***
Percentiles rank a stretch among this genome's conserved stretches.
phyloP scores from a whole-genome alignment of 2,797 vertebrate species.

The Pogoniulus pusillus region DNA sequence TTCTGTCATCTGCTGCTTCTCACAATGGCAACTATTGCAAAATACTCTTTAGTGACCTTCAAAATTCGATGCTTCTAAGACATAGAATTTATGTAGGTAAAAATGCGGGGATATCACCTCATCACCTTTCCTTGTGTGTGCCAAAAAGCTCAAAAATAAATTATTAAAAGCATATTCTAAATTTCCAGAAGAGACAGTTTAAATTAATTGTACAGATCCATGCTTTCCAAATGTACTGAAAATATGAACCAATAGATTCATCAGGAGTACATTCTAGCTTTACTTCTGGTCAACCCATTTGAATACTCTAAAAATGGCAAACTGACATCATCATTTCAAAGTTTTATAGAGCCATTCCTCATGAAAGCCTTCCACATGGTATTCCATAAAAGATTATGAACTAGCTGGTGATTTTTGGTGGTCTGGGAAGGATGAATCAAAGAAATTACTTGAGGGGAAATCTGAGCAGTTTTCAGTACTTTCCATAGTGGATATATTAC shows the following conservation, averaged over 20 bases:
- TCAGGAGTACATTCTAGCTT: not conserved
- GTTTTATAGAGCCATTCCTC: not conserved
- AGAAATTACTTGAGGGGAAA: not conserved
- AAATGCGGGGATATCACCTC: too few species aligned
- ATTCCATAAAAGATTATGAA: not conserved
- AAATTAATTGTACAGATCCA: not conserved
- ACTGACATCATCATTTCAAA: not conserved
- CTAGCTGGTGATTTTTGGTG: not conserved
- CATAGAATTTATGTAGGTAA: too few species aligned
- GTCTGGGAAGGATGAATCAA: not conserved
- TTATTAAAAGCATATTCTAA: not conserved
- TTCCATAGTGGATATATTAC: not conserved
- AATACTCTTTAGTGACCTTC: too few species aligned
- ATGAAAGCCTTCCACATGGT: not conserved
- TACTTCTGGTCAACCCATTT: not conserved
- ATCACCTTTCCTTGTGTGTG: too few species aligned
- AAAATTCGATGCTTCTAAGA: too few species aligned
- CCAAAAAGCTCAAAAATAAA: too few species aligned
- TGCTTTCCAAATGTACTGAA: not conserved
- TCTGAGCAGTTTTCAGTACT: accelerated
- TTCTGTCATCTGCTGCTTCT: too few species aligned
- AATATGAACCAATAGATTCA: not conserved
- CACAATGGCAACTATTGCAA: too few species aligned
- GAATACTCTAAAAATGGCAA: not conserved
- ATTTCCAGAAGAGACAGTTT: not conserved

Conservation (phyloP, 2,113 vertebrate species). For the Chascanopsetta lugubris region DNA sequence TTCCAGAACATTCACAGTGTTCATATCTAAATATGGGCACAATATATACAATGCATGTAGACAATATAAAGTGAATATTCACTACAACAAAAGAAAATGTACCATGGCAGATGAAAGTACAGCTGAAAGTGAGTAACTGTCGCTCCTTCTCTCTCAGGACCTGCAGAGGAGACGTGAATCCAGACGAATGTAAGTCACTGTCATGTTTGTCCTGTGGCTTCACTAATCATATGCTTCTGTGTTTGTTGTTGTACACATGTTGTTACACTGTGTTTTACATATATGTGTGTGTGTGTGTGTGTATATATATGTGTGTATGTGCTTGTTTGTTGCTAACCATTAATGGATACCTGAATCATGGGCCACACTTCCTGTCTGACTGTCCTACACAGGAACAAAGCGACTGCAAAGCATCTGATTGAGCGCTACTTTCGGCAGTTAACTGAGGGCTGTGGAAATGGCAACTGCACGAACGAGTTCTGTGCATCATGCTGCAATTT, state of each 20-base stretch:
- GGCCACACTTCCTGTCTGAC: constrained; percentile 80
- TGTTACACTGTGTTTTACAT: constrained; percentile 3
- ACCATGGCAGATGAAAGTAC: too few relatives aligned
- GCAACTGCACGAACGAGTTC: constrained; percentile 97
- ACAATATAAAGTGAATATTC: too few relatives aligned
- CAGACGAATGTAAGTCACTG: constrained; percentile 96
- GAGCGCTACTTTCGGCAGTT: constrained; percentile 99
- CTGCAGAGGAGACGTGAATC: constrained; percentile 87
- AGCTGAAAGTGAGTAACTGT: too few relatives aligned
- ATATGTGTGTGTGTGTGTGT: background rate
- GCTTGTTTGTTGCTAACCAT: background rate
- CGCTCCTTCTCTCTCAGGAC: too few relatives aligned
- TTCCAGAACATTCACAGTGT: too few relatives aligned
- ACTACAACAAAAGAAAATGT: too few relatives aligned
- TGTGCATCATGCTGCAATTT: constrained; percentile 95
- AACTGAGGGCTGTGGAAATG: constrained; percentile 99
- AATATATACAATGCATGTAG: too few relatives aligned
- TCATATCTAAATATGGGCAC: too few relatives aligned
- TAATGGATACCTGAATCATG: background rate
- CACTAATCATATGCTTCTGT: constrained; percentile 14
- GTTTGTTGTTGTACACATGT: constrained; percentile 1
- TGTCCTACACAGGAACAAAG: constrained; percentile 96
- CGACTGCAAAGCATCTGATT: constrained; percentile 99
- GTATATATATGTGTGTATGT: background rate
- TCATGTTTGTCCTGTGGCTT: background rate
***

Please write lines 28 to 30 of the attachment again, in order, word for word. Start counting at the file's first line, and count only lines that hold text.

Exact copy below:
- ATTTCCAGAAGAGACAGTTT: not conserved

Conservation (phyloP, 2,113 vertebrate species). For the Chascanopsetta lugubris region DNA sequence TTCCAGAACATTCACAGTGTTCATATCTAAATATGGGCACAATATATACAATGCATGTAGACAATATAAAGTGAATATTCACTACAACAAAAGAAAATGTACCATGGCAGATGAAAGTACAGCTGAAAGTGAGTAACTGTCGCTCCTTCTCTCTCAGGACCTGCAGAGGAGACGTGAATCCAGACGAATGTAAGTCACTGTCATGTTTGTCCTGTGGCTTCACTAATCATATGCTTCTGTGTTTGTTGTTGTACACATGTTGTTACACTGTGTTTTACATATATGTGTGTGTGTGTGTGTGTATATATATGTGTGTATGTGCTTGTTTGTTGCTAACCATTAATGGATACCTGAATCATGGGCCACACTTCCTGTCTGACTGTCCTACACAGGAACAAAGCGACTGCAAAGCATCTGATTGAGCGCTACTTTCGGCAGTTAACTGAGGGCTGTGGAAATGGCAACTGCACGAACGAGTTCTGTGCATCATGCTGCAATTT, state of each 20-base stretch:
- GGCCACACTTCCTGTCTGAC: constrained; percentile 80